My Symphonies: “Svefn-g-englar” by Sigur Ros; “Girl Out West” by Speck Mountain
You know, those stars up there, they might not even exist. I mean, it takes so long for the light to travel here that the stars themselves, they could be gone by now. You know? It´s just weird, but they are like a message from back in time. The universe is bigger than we can imagine. I guess it just kind of puts things in perspective. All the stuff that we think is so important when in reality, it’s not. It’s nothing. Our planet, nevermind, our species, you and me, we´re nothing. We´re like a blip in time. We can´t worry. We just have to lie back and enjoy the ride.
– Jasper Herman, 90210
I can’t seem to unwrap my mind around the fact that graduation is in one month, exactly. I’ve been going back and forth with the list every pre-graduating student mentally makes when he’s nearing the end of a tunnel. Although, I think the list I have come up with so far isn’t entirely helping me clear up my mind about the big future plan— that blueprint for the brighter tomorrow, as some put it. Instead, my list ended up as a thread of reminiscence, rhetorical questions, apostrophes, metaphors, realizations and declarations.
It would be a baloney for me to deny the fact that I am stressing out. Because it is true. I’ve been pulling my hair out and punching myself in the throat over the past fourteen weeks (figuratively speaking, of course). It’s actually painful to constantly analyze my life and my emotions in the context of pre-graduation blues. Wait, did I just say “blues”? Okay so yes, I did. I mean, that’s me. The last month in each chapter of my student life is always dreadful. Yes, I get all giddy and excited about moving on to the next step along with my unicorn friends and octopus fathers-in-law (reference to my make-believe companions in life). But at the same time, I tend to turn into this massive tumbleweed of extreme emotions: I begin to detach myself from my classmates, hate everybody, hold my middle finger up even to the innocent inhabitants of the earth and cry without any conscious reason.
I’m used to this, though. I just keep my focus on the good things that come with my hormonal student-life hostility. What are these good things, you may ask. Well, these are the priceless things in my list. My very own pre-graduation list:
Kenn’s Pre-grad List:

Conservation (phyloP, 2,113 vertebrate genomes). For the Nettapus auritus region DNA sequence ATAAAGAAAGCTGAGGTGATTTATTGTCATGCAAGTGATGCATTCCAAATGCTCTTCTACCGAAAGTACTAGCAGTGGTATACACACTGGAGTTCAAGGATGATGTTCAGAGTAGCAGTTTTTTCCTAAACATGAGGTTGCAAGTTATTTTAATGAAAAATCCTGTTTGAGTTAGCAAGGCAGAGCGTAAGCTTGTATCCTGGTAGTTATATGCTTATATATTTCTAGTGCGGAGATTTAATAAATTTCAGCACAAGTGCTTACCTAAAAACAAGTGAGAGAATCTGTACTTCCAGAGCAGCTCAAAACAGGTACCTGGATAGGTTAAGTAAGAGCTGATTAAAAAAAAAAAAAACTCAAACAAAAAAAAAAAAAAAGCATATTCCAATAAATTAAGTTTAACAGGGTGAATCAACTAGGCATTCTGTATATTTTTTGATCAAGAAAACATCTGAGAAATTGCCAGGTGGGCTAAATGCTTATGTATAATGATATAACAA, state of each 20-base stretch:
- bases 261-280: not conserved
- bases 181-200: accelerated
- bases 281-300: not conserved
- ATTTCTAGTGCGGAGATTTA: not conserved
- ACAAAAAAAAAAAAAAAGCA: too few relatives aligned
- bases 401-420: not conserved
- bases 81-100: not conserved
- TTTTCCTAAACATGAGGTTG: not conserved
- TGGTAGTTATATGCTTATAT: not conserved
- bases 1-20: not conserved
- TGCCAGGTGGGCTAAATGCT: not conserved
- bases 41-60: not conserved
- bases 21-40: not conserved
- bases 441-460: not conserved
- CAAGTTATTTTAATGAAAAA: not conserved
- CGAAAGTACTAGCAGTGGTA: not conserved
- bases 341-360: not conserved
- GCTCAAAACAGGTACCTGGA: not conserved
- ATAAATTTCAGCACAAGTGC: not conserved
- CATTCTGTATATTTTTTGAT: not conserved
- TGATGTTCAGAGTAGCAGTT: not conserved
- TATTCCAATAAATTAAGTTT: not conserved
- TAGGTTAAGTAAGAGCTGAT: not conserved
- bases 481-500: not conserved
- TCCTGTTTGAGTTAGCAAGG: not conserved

1. People in the city are simply richer, smarter, busier and fancier- but not necessarily happier. Three weeks ago, I decided to have a long walk on both Burrard and Robson. Now I love this place not because I am a Starbucks-addicted young tycoon who thinks the restaurants and boutiques on these streets are “beyond comparison”. No. That’s not the case. I love Burrard and Robson streets because of the distinct unforgettable memories I made there last summer. I was telling one of my classmates, Audrey, that sometimes I miss those streets so much I can hardly stand it. Her response? “Then go be there.” Sounded quite reasonable to me, so I ecstatically hopped in the train towards Burrard station. It was a sunny little winter day. I was there standing inside the vehicle, listening to “Cold Dessert” by Kings of Leon, ready to revisit a fresh past on downtown’s streets. When the ride was over, something cinematic happened. The moment I got off the train, everything literally became a blur of fast-moving black-and-gray images. More than a hundred people crowded the station– some getting in and some getting out of the train. I found myself feeling light-headed and out of balance as I marched towards the escalator. I took a deep breath, removed my earphones and let my eyes flutter open. I saw a little boy wearing a turquoise jacket getting dragged by his mom up the stairs. I looked around to see dozens and dozens of people mostly in suits, blazers and work uniforms- all in a rush, many on their phones discussing matters that sounded urgent. Not a single smile from any one of them. Not even a glimmer of content. I looked down and saw the little boy in turquoise again and I saw the only colorful thing in the entire motion picture, holding tightly on the hands of his mother as they get overtaken by the soldiers of the city. In that moment, I felt so strongly, that this isn’t who I am. This isn’t even who I want to be. Marching with a hundred people who are so used to such life, who are so conditioned to the society and who are all going somewhere to be productive? It made me feel so alone. I was the only one, apart from the boy, who had nowhere specific to go. I was the only one without a calculated purpose that day, the only one without a homework to submit, or a project to finish, or a deal to close. I was the only one in that march who wasn’t marching. I was instead gliding, floating and dreaming– fascinated once again by the humans of my time.